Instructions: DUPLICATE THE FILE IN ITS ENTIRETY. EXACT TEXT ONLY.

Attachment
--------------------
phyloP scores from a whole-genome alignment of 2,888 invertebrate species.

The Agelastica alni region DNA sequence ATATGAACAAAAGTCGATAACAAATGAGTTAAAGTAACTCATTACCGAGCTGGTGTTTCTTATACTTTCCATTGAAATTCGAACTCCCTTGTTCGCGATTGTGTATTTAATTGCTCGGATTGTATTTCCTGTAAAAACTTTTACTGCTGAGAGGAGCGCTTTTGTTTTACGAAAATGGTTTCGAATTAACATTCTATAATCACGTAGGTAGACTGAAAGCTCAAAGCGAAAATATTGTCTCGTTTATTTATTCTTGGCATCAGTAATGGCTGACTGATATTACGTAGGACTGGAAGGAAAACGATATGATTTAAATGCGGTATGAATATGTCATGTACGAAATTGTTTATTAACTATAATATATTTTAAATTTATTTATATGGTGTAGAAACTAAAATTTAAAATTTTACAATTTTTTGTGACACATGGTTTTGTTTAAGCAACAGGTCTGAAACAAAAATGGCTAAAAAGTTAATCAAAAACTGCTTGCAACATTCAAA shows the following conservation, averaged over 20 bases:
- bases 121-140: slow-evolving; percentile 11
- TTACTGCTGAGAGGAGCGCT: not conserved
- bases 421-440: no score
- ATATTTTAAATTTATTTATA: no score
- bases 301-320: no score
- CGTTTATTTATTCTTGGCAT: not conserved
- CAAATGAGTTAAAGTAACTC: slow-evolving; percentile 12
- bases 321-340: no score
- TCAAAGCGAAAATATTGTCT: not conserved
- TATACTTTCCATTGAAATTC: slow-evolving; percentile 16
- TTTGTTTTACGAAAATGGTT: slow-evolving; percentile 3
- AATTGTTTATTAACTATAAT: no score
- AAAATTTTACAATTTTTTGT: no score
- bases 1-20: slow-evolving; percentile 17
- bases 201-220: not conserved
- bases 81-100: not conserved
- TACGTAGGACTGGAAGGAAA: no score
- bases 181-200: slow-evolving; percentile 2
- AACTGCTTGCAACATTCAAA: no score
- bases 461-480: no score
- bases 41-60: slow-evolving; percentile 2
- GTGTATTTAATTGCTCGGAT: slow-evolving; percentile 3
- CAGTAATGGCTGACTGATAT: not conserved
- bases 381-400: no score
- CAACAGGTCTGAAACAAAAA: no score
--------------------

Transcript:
phyloP scores from a whole-genome alignment of 2,888 invertebrate species.

The Agelastica alni region DNA sequence ATATGAACAAAAGTCGATAACAAATGAGTTAAAGTAACTCATTACCGAGCTGGTGTTTCTTATACTTTCCATTGAAATTCGAACTCCCTTGTTCGCGATTGTGTATTTAATTGCTCGGATTGTATTTCCTGTAAAAACTTTTACTGCTGAGAGGAGCGCTTTTGTTTTACGAAAATGGTTTCGAATTAACATTCTATAATCACGTAGGTAGACTGAAAGCTCAAAGCGAAAATATTGTCTCGTTTATTTATTCTTGGCATCAGTAATGGCTGACTGATATTACGTAGGACTGGAAGGAAAACGATATGATTTAAATGCGGTATGAATATGTCATGTACGAAATTGTTTATTAACTATAATATATTTTAAATTTATTTATATGGTGTAGAAACTAAAATTTAAAATTTTACAATTTTTTGTGACACATGGTTTTGTTTAAGCAACAGGTCTGAAACAAAAATGGCTAAAAAGTTAATCAAAAACTGCTTGCAACATTCAAA shows the following conservation, averaged over 20 bases:
- bases 121-140: slow-evolving; percentile 11
- TTACTGCTGAGAGGAGCGCT: not conserved
- bases 421-440: no score
- ATATTTTAAATTTATTTATA: no score
- bases 301-320: no score
- CGTTTATTTATTCTTGGCAT: not conserved
- CAAATGAGTTAAAGTAACTC: slow-evolving; percentile 12
- bases 321-340: no score
- TCAAAGCGAAAATATTGTCT: not conserved
- TATACTTTCCATTGAAATTC: slow-evolving; percentile 16
- TTTGTTTTACGAAAATGGTT: slow-evolving; percentile 3
- AATTGTTTATTAACTATAAT: no score
- AAAATTTTACAATTTTTTGT: no score
- bases 1-20: slow-evolving; percentile 17
- bases 201-220: not conserved
- bases 81-100: not conserved
- TACGTAGGACTGGAAGGAAA: no score
- bases 181-200: slow-evolving; percentile 2
- AACTGCTTGCAACATTCAAA: no score
- bases 461-480: no score
- bases 41-60: slow-evolving; percentile 2
- GTGTATTTAATTGCTCGGAT: slow-evolving; percentile 3
- CAGTAATGGCTGACTGATAT: not conserved
- bases 381-400: no score
- CAACAGGTCTGAAACAAAAA: no score